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FDI and Democratic Governance, Evidence from a Panel VAR Model
Unformatted Document Text:  Theoretically, FDI, or the activities of multinational corporations, does lead to democratic improvements in less developed countries. First of all, democratic governances in less developed countries are not a constant variable. As endogenous determinants of FDI, level of democracy, transparency and good governance could be changed by the domestic governments. A new Bank report also says countries can make significant progress on governance in six to eight years (Kaufmann, Kraay, and Mastruzzi 2005). In this sense, less developed countries could develop better governance in terms of the degree of democracy, regardless of their authoritarian features or even communist political system. Secondly, FDI from democratic and developed countries has the basic requirement to demand democratic governance in the host countries. As foreign private businesses are only familiar with the rules of marketing economies, multinational corporations are greatly sensitive to the political and economic environments in less developed countries. Since the efficient operation of the market requires a peaceful and stable political environment, an enforceable system of property rights, impartial courts, and predictable rules, foreign investors apparently prefer host countries which are good at reducing excessive regulations, enforcing property rights, improving the quality of bureaucracy, and reducing corruption. They shy away from countries where governments are seen as incapable of implementing policies and enforcing contracts. Thus, foreign investors become key constituents in favor of good governance and democratic development, which reduces the cost of doing business and substantially increases the predictability of the rules of the game within which firms conduct their business. Based on the belief that lower barriers and increased flows of FDI are in the national interest, 9

Authors: Sun, Feng.
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Theoretically, FDI, or the activities of multinational corporations, does lead to
democratic improvements in less developed countries. First of all, democratic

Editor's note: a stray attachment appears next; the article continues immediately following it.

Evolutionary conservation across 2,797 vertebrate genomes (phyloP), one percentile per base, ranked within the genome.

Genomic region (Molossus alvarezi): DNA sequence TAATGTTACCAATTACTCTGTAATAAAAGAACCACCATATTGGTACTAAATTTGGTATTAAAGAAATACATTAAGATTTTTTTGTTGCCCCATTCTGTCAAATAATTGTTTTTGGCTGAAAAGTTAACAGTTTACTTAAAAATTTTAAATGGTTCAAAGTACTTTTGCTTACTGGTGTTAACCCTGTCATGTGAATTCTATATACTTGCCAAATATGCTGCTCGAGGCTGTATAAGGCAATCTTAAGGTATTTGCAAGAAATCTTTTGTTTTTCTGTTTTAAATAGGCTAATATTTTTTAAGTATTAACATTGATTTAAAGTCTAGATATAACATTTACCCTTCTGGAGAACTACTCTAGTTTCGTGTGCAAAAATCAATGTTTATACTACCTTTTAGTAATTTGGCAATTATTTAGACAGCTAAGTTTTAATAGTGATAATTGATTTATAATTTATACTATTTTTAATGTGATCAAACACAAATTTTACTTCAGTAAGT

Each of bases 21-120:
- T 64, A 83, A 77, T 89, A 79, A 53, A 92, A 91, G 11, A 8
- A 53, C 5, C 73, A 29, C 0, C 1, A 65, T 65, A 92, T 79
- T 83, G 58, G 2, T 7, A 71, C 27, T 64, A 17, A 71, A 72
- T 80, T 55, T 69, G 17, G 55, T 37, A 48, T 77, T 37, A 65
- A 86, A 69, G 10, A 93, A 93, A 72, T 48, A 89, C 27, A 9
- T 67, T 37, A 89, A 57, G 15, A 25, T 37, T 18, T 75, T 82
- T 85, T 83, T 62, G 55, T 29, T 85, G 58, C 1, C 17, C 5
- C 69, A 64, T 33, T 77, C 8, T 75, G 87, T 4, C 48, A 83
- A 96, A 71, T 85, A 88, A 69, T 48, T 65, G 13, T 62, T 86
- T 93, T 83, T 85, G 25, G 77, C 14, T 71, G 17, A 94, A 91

governances in less developed countries are not a constant variable. As endogenous
determinants of FDI, level of democracy, transparency and good governance could be
changed by the domestic governments. A new Bank report also says countries can make
significant progress on governance in six to eight years (Kaufmann, Kraay, and Mastruzzi
2005). In this sense, less developed countries could develop better governance in terms of
the degree of democracy, regardless of their authoritarian features or even communist
political system.
Secondly, FDI from democratic and developed countries has the basic
requirement to demand democratic governance in the host countries. As foreign private
businesses are only familiar with the rules of marketing economies, multinational
corporations are greatly sensitive to the political and economic environments in less
developed countries. Since the efficient operation of the market requires a peaceful and
stable political environment, an enforceable system of property rights, impartial courts,
and predictable rules, foreign investors apparently prefer host countries which are good at
reducing excessive regulations, enforcing property rights, improving the quality of
bureaucracy, and reducing corruption. They shy away from countries where governments
are seen as incapable of implementing policies and enforcing contracts. Thus, foreign
investors become key constituents in favor of good governance and democratic
development, which reduces the cost of doing business and substantially increases the
predictability of the rules of the game within which firms conduct their business. Based
on the belief that lower barriers and increased flows of FDI are in the national interest,
9


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